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Argentina boast flair and pace to burn, but Ireland have all the tools to break into U20 final

Nigel Carolan’s men meet another side who are getting a taste for history.

THERE SHOULD BE no doubt that Ireland’s run to today’s World Rugby U20 Championship semi-final (17.30, TG4, Sky Sports 3) has been a sensational achievement.

However, today’s opposition are on the crest of a wave of their very own. And it carries almost as much weight as our own.

While Ireland were beating the reigning Six Nations and then U20 World Cup champions to top Pool A, Los Pumitas have been celebrating their own historical feats in Pool C, recording impressive wins over France and then South Africa – who themselves scrambled into the final four as best runners-up.

They’ve done it with a style not far removed from the senior side, stretching teams with searing pace out wide, skillful playmakers and then employing powerful carriers to plunge through gainlines in the middle of the park.

Source: World Rugby/YouTube

Out-half Domingo Miotti is an impressive and imposing figure who has looked utterly assured in this tournament. Through a languid kicking style he can channel that size to effortlessly send penalty kicks on a high arc towards the posts and, during last year’s narrow loss to Ireland, he proved he brings a drop-goal threat too.

It sounds horribly cliched, but a solid start really is imperative for Ireland in the semi-final. Nobody needs any more reminders of he senior side’s opening quarter in Cardiff against the Pumas.

The Wolfpups have shown an impressive knack of reeling terrific teams in from what looked like winning positions. Wales were 17 – 0 in front before Nigel Carolan’s men settled in to tournament rhythm in game one. They trailed New Zealand 14 – 6 midway through the first half and even had to hit back against Georgia before they were harshly shorn of a man for most of the game.

New Zealand perform the haka Ireland face the Haka before their win over the Baby Blacks. Source: Matteo Ciambelli/INPHO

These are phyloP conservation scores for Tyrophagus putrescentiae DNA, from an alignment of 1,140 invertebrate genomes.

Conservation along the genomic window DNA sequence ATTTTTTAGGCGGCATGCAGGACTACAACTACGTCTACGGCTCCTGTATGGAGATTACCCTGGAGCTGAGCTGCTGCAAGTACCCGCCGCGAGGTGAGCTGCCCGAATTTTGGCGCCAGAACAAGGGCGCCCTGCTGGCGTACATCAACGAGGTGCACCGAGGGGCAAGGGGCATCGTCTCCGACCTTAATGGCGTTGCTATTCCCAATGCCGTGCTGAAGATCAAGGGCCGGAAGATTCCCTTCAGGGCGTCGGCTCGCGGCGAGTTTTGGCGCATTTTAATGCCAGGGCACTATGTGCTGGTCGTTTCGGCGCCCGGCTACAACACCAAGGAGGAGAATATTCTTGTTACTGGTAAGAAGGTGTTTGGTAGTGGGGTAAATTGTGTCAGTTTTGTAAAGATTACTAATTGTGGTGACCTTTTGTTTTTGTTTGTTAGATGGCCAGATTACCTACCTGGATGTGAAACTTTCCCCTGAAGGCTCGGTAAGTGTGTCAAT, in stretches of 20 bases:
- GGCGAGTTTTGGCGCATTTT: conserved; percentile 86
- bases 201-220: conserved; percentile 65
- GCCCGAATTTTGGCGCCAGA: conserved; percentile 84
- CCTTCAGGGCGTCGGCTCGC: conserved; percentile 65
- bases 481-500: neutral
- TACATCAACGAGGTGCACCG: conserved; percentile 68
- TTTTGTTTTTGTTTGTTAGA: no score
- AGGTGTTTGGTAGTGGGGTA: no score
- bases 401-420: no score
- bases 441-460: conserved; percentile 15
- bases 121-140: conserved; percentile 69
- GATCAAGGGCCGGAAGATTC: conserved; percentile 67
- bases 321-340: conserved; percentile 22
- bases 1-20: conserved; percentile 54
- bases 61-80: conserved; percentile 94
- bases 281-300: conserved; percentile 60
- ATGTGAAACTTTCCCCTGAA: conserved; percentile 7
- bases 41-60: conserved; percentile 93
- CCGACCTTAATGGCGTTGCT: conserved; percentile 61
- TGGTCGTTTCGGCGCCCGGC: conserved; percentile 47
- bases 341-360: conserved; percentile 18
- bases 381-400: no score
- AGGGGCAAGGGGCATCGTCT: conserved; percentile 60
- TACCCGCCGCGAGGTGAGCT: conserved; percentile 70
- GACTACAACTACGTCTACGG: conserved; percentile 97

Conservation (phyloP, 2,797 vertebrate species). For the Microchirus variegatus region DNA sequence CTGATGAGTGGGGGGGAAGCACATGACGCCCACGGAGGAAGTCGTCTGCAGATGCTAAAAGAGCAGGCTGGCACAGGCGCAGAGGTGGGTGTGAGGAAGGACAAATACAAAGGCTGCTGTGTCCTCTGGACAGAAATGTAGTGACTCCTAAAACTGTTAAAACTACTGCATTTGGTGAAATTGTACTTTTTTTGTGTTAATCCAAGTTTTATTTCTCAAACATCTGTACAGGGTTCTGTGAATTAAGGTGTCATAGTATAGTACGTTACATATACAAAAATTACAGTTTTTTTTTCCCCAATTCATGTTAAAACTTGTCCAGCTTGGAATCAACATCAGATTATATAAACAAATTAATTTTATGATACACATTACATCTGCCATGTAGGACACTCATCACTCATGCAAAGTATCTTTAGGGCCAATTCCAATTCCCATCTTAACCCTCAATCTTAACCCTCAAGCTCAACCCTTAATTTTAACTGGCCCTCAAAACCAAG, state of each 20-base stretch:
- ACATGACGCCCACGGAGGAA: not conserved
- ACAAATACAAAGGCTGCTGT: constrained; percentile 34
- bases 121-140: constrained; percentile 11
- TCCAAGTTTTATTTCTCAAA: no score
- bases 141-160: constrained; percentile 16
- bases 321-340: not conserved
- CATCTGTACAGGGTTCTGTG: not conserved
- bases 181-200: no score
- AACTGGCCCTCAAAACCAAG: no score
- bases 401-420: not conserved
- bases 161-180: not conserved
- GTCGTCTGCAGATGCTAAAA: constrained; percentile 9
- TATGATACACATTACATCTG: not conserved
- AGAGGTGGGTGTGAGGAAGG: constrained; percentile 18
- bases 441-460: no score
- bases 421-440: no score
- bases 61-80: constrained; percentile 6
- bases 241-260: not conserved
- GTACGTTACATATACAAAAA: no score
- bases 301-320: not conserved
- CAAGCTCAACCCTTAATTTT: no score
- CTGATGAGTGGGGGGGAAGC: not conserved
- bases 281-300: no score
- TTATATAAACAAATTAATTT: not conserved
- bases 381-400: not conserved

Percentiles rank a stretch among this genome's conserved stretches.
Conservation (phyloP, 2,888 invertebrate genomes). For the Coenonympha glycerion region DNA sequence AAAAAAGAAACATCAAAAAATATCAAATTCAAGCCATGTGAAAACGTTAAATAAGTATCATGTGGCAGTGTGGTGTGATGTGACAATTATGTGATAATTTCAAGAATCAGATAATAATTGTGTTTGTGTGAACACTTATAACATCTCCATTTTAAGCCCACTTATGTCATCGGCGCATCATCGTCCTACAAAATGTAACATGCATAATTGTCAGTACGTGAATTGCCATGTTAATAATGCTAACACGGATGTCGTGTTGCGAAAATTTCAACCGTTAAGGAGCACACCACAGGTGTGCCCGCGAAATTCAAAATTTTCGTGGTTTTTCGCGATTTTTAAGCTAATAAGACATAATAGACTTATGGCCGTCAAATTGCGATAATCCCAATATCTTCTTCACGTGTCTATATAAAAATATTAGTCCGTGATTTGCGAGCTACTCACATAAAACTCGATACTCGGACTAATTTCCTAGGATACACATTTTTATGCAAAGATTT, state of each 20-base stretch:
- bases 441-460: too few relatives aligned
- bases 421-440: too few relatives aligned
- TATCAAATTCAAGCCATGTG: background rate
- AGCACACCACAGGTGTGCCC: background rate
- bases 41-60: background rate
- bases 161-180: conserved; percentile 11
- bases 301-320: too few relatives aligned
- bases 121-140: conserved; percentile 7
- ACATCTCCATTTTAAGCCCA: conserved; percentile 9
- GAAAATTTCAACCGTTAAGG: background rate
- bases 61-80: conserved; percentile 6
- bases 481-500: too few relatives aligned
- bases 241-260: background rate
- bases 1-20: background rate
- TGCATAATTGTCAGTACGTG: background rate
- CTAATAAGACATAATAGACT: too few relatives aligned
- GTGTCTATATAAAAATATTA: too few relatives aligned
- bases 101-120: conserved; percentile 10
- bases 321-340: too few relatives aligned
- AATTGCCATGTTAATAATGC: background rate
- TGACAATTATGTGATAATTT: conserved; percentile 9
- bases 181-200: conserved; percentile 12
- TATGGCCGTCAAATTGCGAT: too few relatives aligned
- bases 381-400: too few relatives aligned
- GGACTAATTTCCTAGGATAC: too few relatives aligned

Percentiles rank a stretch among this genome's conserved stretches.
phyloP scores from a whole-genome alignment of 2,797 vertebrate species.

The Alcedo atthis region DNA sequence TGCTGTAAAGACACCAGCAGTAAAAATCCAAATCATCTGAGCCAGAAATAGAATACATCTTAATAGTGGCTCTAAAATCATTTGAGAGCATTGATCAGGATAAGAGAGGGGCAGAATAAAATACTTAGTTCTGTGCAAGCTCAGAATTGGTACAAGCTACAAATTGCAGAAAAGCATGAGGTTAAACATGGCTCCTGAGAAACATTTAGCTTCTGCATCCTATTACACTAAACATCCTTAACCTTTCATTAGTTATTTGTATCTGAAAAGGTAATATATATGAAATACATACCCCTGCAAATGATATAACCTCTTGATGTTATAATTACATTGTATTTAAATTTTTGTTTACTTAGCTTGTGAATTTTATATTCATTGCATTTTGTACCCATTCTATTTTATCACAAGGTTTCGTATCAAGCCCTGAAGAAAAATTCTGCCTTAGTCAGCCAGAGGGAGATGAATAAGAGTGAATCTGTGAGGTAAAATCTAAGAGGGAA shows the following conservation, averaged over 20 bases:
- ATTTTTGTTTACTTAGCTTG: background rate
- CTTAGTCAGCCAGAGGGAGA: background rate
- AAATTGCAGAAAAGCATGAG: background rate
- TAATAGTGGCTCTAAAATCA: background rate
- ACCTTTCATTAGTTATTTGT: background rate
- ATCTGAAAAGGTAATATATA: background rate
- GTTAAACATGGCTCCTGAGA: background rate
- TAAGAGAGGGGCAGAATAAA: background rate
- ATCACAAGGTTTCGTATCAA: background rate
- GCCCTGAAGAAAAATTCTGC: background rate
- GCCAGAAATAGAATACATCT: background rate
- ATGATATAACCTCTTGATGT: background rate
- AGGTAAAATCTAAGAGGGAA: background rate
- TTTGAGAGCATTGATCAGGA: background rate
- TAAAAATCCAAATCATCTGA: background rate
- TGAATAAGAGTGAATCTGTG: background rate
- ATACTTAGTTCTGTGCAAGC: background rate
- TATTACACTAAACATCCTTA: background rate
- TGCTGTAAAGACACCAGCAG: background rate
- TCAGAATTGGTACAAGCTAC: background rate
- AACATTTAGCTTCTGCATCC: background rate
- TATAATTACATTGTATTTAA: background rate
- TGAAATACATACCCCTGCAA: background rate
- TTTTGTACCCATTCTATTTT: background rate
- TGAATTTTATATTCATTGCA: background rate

It’s a handy habit to have, but it’s just not sustainable to battle back over and over again. Argentina have shown their ability as a front-runner too, mounting a 19 – 6 lead against South Africa before the Baby Boks before they flexed their maul muscled to narrow the gap.

Yet while that try did not stop Argentina topping their pool, it has no doubt informed a good portion of Ireland’s forward briefings over the weekends. Carolan’s maul, even when the parts were changed, has been an extremely effective weapon through this tournament, offering Ireland their route back into games and then a winning momentum at the precise moments they’ve needed the lifeline.

The fearless offloads and scything lines make the back-line an exciting and potent force too. Thanks in part to scrum-half Stephen Kerins, Johnny McPhillips has settled seamlessly back into the side after starting the tournament as second choice out-half, and the magic touches of Jacob Stockdale combined with the consistent excellence of Conor O’Brien at 12 have given the Wolfpups a serious bite this summer.

The second semi-final sees South Africa take on hosts England. With three titles in the last four years between them, history says the winner will come from tonight’s 19.45 kick-off.

But tearing up history books has become something of a habit for Irish rugby teams lately.

Ireland

15. Jacob Stockdale (Belfast Harlequins / Ulster)
14. Matthew Byrne (Terenure / Leinster)
13. Shane Daly (Cork Con / Munster)
12. Conor O’Brien (Clontarf / Leinster)
11. Hugo Keenan (UCD / Leinster)
10. Johnny McPhillips (Queen’s University / Ulster)
9. Stephen Kerins (Sligo / Connacht)
1. Andrew Porter (UCD / Leinster)
2. Adam McBurney (Ballymena / Ulster)
3. Ben Betts (Young Munster / Munster)
4. Sean O’Connor (Cashel / Munster)
5. James Ryan (Lansdowne / Leinster) (Capt)
6. Greg Jones (UCD / Leinster)
7. David Aspil (St.Mary’s RFC / Leinster)
8. Max Deegan (Lansdowne / Leinster)

Replacements

16. Vincent O’Brien (Cork Con / Munster)
17. James Bollard (Dublin University / Leinster)
18. Adam Coyle (Naas / Leinster)
19. Evan Mintern (Cork Con / Munster)
20. Kelvin Brown (Shannon / Munster)
21. Niall Saunders (Harlequins)
22. Brett Connon (Newcastle Falcons)
23. Jimmy O’Brien (UCD / Leinster)

Argentina

15. Bautista Delguy
14. Tomás Malanos
13. Juan Cruz Mallía (Capt)
12. Santiago Mare
11. Julián Domínguez
10. Domingo Miotti
9. Patricio Baronio

1. Rubén Ricco
2. Gaspar Baldunciel
3. Santiago Medrano
4. Franco Molina
5. Ignacio Calas
6. Marcos Kremer
7. Mariano Romanini
8. Vicente Boronat

Replacements:

16. Román Pretz,
17. Santiago Pulella
18. Gonzalo Del Pazo
19. Conrado Roura
20. Bautista Stávile
21. Lautaro Bazán
22. Martín Elías
23. Nicolás Osadczuk.

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About the author:

Sean Farrell

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